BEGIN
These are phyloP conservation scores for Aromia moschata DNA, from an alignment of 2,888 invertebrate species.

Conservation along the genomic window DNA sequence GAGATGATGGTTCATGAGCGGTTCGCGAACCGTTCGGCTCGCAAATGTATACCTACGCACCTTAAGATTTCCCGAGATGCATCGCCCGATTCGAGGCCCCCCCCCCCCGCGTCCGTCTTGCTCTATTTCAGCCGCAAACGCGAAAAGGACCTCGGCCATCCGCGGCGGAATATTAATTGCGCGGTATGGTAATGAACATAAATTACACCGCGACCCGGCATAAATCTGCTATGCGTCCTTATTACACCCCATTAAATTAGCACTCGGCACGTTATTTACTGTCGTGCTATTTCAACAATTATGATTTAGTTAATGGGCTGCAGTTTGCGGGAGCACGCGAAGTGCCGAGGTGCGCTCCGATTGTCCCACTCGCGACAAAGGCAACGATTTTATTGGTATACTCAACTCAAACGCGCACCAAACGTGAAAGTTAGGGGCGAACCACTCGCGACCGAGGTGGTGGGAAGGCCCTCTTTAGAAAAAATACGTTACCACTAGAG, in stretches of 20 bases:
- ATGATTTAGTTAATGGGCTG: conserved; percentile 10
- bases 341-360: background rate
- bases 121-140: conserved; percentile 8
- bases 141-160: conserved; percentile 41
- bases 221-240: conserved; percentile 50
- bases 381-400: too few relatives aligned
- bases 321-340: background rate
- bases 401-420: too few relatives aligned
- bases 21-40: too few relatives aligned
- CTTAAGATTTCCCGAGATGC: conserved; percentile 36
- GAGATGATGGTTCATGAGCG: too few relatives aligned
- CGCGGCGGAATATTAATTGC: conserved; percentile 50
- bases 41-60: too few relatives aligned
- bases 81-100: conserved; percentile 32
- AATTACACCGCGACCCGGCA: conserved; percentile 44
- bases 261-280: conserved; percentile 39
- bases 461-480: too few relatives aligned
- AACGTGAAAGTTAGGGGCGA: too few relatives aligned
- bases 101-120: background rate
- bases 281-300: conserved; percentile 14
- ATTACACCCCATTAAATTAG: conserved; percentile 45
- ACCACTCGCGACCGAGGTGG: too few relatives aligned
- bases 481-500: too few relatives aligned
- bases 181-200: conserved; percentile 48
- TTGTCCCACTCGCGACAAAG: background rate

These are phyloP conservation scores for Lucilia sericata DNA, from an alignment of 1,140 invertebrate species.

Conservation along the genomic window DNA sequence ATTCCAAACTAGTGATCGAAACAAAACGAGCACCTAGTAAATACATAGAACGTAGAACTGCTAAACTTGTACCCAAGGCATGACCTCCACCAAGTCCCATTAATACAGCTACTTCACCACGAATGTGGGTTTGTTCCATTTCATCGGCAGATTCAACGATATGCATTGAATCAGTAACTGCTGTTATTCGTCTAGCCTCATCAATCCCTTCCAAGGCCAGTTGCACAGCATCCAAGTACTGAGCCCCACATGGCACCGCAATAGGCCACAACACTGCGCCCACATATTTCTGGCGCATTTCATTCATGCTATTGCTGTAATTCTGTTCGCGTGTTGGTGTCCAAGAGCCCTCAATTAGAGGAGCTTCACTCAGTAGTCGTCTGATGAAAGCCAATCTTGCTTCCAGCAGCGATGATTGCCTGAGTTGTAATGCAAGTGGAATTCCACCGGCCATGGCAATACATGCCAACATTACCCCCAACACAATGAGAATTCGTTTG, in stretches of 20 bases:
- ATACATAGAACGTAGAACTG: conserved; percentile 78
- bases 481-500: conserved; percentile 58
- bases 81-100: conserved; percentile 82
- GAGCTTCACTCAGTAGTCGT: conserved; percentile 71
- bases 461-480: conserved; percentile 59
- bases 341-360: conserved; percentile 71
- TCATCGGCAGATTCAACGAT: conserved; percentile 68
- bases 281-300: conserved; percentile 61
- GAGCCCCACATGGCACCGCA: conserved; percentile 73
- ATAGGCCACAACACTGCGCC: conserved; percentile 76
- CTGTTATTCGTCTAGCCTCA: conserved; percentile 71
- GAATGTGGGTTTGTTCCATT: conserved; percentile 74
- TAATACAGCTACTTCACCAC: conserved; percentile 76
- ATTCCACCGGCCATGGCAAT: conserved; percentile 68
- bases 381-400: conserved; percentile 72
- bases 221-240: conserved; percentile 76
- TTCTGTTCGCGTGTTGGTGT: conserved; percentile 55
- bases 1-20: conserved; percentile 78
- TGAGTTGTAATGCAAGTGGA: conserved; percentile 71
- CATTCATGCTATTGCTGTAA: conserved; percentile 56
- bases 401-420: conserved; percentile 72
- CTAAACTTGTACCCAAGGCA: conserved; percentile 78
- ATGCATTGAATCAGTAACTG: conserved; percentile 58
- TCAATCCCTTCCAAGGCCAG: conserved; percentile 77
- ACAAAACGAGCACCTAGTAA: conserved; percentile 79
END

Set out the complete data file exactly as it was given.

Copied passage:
These are phyloP conservation scores for Aromia moschata DNA, from an alignment of 2,888 invertebrate species.

Conservation along the genomic window DNA sequence GAGATGATGGTTCATGAGCGGTTCGCGAACCGTTCGGCTCGCAAATGTATACCTACGCACCTTAAGATTTCCCGAGATGCATCGCCCGATTCGAGGCCCCCCCCCCCCGCGTCCGTCTTGCTCTATTTCAGCCGCAAACGCGAAAAGGACCTCGGCCATCCGCGGCGGAATATTAATTGCGCGGTATGGTAATGAACATAAATTACACCGCGACCCGGCATAAATCTGCTATGCGTCCTTATTACACCCCATTAAATTAGCACTCGGCACGTTATTTACTGTCGTGCTATTTCAACAATTATGATTTAGTTAATGGGCTGCAGTTTGCGGGAGCACGCGAAGTGCCGAGGTGCGCTCCGATTGTCCCACTCGCGACAAAGGCAACGATTTTATTGGTATACTCAACTCAAACGCGCACCAAACGTGAAAGTTAGGGGCGAACCACTCGCGACCGAGGTGGTGGGAAGGCCCTCTTTAGAAAAAATACGTTACCACTAGAG, in stretches of 20 bases:
- ATGATTTAGTTAATGGGCTG: conserved; percentile 10
- bases 341-360: background rate
- bases 121-140: conserved; percentile 8
- bases 141-160: conserved; percentile 41
- bases 221-240: conserved; percentile 50
- bases 381-400: too few relatives aligned
- bases 321-340: background rate
- bases 401-420: too few relatives aligned
- bases 21-40: too few relatives aligned
- CTTAAGATTTCCCGAGATGC: conserved; percentile 36
- GAGATGATGGTTCATGAGCG: too few relatives aligned
- CGCGGCGGAATATTAATTGC: conserved; percentile 50
- bases 41-60: too few relatives aligned
- bases 81-100: conserved; percentile 32
- AATTACACCGCGACCCGGCA: conserved; percentile 44
- bases 261-280: conserved; percentile 39
- bases 461-480: too few relatives aligned
- AACGTGAAAGTTAGGGGCGA: too few relatives aligned
- bases 101-120: background rate
- bases 281-300: conserved; percentile 14
- ATTACACCCCATTAAATTAG: conserved; percentile 45
- ACCACTCGCGACCGAGGTGG: too few relatives aligned
- bases 481-500: too few relatives aligned
- bases 181-200: conserved; percentile 48
- TTGTCCCACTCGCGACAAAG: background rate

These are phyloP conservation scores for Lucilia sericata DNA, from an alignment of 1,140 invertebrate species.

Conservation along the genomic window DNA sequence ATTCCAAACTAGTGATCGAAACAAAACGAGCACCTAGTAAATACATAGAACGTAGAACTGCTAAACTTGTACCCAAGGCATGACCTCCACCAAGTCCCATTAATACAGCTACTTCACCACGAATGTGGGTTTGTTCCATTTCATCGGCAGATTCAACGATATGCATTGAATCAGTAACTGCTGTTATTCGTCTAGCCTCATCAATCCCTTCCAAGGCCAGTTGCACAGCATCCAAGTACTGAGCCCCACATGGCACCGCAATAGGCCACAACACTGCGCCCACATATTTCTGGCGCATTTCATTCATGCTATTGCTGTAATTCTGTTCGCGTGTTGGTGTCCAAGAGCCCTCAATTAGAGGAGCTTCACTCAGTAGTCGTCTGATGAAAGCCAATCTTGCTTCCAGCAGCGATGATTGCCTGAGTTGTAATGCAAGTGGAATTCCACCGGCCATGGCAATACATGCCAACATTACCCCCAACACAATGAGAATTCGTTTG, in stretches of 20 bases:
- ATACATAGAACGTAGAACTG: conserved; percentile 78
- bases 481-500: conserved; percentile 58
- bases 81-100: conserved; percentile 82
- GAGCTTCACTCAGTAGTCGT: conserved; percentile 71
- bases 461-480: conserved; percentile 59
- bases 341-360: conserved; percentile 71
- TCATCGGCAGATTCAACGAT: conserved; percentile 68
- bases 281-300: conserved; percentile 61
- GAGCCCCACATGGCACCGCA: conserved; percentile 73
- ATAGGCCACAACACTGCGCC: conserved; percentile 76
- CTGTTATTCGTCTAGCCTCA: conserved; percentile 71
- GAATGTGGGTTTGTTCCATT: conserved; percentile 74
- TAATACAGCTACTTCACCAC: conserved; percentile 76
- ATTCCACCGGCCATGGCAAT: conserved; percentile 68
- bases 381-400: conserved; percentile 72
- bases 221-240: conserved; percentile 76
- TTCTGTTCGCGTGTTGGTGT: conserved; percentile 55
- bases 1-20: conserved; percentile 78
- TGAGTTGTAATGCAAGTGGA: conserved; percentile 71
- CATTCATGCTATTGCTGTAA: conserved; percentile 56
- bases 401-420: conserved; percentile 72
- CTAAACTTGTACCCAAGGCA: conserved; percentile 78
- ATGCATTGAATCAGTAACTG: conserved; percentile 58
- TCAATCCCTTCCAAGGCCAG: conserved; percentile 77
- ACAAAACGAGCACCTAGTAA: conserved; percentile 79